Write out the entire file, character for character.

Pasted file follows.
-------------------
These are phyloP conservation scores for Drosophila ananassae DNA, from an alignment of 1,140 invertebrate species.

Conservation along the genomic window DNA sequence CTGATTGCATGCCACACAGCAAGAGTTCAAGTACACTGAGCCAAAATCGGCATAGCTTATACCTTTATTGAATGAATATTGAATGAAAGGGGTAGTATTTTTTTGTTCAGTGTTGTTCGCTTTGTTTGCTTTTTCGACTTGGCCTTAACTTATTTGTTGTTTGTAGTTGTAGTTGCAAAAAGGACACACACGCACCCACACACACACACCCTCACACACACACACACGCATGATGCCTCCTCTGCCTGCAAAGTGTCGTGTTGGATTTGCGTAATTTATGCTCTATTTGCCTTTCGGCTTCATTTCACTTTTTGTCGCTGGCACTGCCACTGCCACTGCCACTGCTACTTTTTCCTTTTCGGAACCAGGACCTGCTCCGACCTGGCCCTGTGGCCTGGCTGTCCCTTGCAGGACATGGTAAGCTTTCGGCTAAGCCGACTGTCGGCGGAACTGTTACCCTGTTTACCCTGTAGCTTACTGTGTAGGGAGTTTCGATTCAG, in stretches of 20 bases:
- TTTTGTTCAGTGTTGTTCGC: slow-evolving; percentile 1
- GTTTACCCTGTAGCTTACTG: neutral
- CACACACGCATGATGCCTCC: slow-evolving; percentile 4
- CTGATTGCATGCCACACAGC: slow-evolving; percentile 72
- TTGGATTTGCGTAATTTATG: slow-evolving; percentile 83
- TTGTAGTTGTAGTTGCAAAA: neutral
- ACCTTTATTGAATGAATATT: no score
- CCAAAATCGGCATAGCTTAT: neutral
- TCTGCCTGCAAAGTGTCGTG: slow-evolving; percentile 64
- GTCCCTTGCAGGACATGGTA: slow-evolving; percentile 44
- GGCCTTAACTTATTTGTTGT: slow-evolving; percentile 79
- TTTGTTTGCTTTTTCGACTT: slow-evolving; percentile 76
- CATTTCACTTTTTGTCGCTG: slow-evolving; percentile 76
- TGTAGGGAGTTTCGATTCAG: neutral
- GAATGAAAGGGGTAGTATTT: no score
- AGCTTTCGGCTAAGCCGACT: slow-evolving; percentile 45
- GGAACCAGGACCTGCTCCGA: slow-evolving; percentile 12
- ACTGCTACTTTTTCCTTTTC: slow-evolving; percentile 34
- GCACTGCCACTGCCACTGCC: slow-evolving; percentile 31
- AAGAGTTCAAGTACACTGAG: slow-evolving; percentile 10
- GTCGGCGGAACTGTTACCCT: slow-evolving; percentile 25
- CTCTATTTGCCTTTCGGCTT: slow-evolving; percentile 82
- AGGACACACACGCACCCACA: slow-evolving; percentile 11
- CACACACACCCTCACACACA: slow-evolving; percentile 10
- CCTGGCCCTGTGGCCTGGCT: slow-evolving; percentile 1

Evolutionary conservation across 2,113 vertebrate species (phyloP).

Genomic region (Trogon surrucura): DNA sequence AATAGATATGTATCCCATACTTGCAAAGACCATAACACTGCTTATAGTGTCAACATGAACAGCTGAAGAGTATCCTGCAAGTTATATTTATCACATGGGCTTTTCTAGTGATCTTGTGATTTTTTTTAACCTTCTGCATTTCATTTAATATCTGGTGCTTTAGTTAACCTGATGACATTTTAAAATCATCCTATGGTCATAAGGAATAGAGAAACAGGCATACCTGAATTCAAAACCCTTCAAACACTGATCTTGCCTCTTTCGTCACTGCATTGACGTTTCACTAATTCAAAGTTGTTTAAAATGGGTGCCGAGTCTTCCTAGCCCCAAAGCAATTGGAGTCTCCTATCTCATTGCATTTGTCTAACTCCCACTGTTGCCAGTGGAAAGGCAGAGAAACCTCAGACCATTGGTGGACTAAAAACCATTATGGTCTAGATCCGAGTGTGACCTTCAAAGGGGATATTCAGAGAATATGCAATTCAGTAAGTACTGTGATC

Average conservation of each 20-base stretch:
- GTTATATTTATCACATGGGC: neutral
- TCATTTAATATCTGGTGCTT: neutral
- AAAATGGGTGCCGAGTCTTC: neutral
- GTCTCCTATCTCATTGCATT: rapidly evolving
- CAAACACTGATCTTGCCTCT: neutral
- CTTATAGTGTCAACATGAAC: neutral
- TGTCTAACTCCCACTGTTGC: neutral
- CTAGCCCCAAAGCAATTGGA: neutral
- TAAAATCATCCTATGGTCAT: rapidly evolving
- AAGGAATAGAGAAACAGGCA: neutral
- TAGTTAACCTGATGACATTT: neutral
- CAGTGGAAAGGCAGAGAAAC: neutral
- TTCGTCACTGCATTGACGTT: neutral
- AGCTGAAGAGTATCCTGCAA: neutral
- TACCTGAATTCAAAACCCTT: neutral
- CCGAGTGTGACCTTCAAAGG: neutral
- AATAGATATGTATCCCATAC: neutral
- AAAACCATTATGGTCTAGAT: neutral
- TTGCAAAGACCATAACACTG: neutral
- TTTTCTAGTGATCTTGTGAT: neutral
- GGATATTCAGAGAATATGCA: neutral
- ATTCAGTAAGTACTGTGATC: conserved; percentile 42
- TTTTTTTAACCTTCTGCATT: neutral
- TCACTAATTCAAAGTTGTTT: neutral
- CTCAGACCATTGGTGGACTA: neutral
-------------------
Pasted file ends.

These are phyloP conservation scores for Drosophila ananassae DNA, from an alignment of 1,140 invertebrate species.

Conservation along the genomic window DNA sequence CTGATTGCATGCCACACAGCAAGAGTTCAAGTACACTGAGCCAAAATCGGCATAGCTTATACCTTTATTGAATGAATATTGAATGAAAGGGGTAGTATTTTTTTGTTCAGTGTTGTTCGCTTTGTTTGCTTTTTCGACTTGGCCTTAACTTATTTGTTGTTTGTAGTTGTAGTTGCAAAAAGGACACACACGCACCCACACACACACACCCTCACACACACACACACGCATGATGCCTCCTCTGCCTGCAAAGTGTCGTGTTGGATTTGCGTAATTTATGCTCTATTTGCCTTTCGGCTTCATTTCACTTTTTGTCGCTGGCACTGCCACTGCCACTGCCACTGCTACTTTTTCCTTTTCGGAACCAGGACCTGCTCCGACCTGGCCCTGTGGCCTGGCTGTCCCTTGCAGGACATGGTAAGCTTTCGGCTAAGCCGACTGTCGGCGGAACTGTTACCCTGTTTACCCTGTAGCTTACTGTGTAGGGAGTTTCGATTCAG, in stretches of 20 bases:
- TTTTGTTCAGTGTTGTTCGC: slow-evolving; percentile 1
- GTTTACCCTGTAGCTTACTG: neutral
- CACACACGCATGATGCCTCC: slow-evolving; percentile 4
- CTGATTGCATGCCACACAGC: slow-evolving; percentile 72
- TTGGATTTGCGTAATTTATG: slow-evolving; percentile 83
- TTGTAGTTGTAGTTGCAAAA: neutral
- ACCTTTATTGAATGAATATT: no score
- CCAAAATCGGCATAGCTTAT: neutral
- TCTGCCTGCAAAGTGTCGTG: slow-evolving; percentile 64
- GTCCCTTGCAGGACATGGTA: slow-evolving; percentile 44
- GGCCTTAACTTATTTGTTGT: slow-evolving; percentile 79
- TTTGTTTGCTTTTTCGACTT: slow-evolving; percentile 76
- CATTTCACTTTTTGTCGCTG: slow-evolving; percentile 76
- TGTAGGGAGTTTCGATTCAG: neutral
- GAATGAAAGGGGTAGTATTT: no score
- AGCTTTCGGCTAAGCCGACT: slow-evolving; percentile 45
- GGAACCAGGACCTGCTCCGA: slow-evolving; percentile 12
- ACTGCTACTTTTTCCTTTTC: slow-evolving; percentile 34
- GCACTGCCACTGCCACTGCC: slow-evolving; percentile 31
- AAGAGTTCAAGTACACTGAG: slow-evolving; percentile 10
- GTCGGCGGAACTGTTACCCT: slow-evolving; percentile 25
- CTCTATTTGCCTTTCGGCTT: slow-evolving; percentile 82
- AGGACACACACGCACCCACA: slow-evolving; percentile 11
- CACACACACCCTCACACACA: slow-evolving; percentile 10
- CCTGGCCCTGTGGCCTGGCT: slow-evolving; percentile 1

Evolutionary conservation across 2,113 vertebrate species (phyloP).

Genomic region (Trogon surrucura): DNA sequence AATAGATATGTATCCCATACTTGCAAAGACCATAACACTGCTTATAGTGTCAACATGAACAGCTGAAGAGTATCCTGCAAGTTATATTTATCACATGGGCTTTTCTAGTGATCTTGTGATTTTTTTTAACCTTCTGCATTTCATTTAATATCTGGTGCTTTAGTTAACCTGATGACATTTTAAAATCATCCTATGGTCATAAGGAATAGAGAAACAGGCATACCTGAATTCAAAACCCTTCAAACACTGATCTTGCCTCTTTCGTCACTGCATTGACGTTTCACTAATTCAAAGTTGTTTAAAATGGGTGCCGAGTCTTCCTAGCCCCAAAGCAATTGGAGTCTCCTATCTCATTGCATTTGTCTAACTCCCACTGTTGCCAGTGGAAAGGCAGAGAAACCTCAGACCATTGGTGGACTAAAAACCATTATGGTCTAGATCCGAGTGTGACCTTCAAAGGGGATATTCAGAGAATATGCAATTCAGTAAGTACTGTGATC

Average conservation of each 20-base stretch:
- GTTATATTTATCACATGGGC: neutral
- TCATTTAATATCTGGTGCTT: neutral
- AAAATGGGTGCCGAGTCTTC: neutral
- GTCTCCTATCTCATTGCATT: rapidly evolving
- CAAACACTGATCTTGCCTCT: neutral
- CTTATAGTGTCAACATGAAC: neutral
- TGTCTAACTCCCACTGTTGC: neutral
- CTAGCCCCAAAGCAATTGGA: neutral
- TAAAATCATCCTATGGTCAT: rapidly evolving
- AAGGAATAGAGAAACAGGCA: neutral
- TAGTTAACCTGATGACATTT: neutral
- CAGTGGAAAGGCAGAGAAAC: neutral
- TTCGTCACTGCATTGACGTT: neutral
- AGCTGAAGAGTATCCTGCAA: neutral
- TACCTGAATTCAAAACCCTT: neutral
- CCGAGTGTGACCTTCAAAGG: neutral
- AATAGATATGTATCCCATAC: neutral
- AAAACCATTATGGTCTAGAT: neutral
- TTGCAAAGACCATAACACTG: neutral
- TTTTCTAGTGATCTTGTGAT: neutral
- GGATATTCAGAGAATATGCA: neutral
- ATTCAGTAAGTACTGTGATC: conserved; percentile 42
- TTTTTTTAACCTTCTGCATT: neutral
- TCACTAATTCAAAGTTGTTT: neutral
- CTCAGACCATTGGTGGACTA: neutral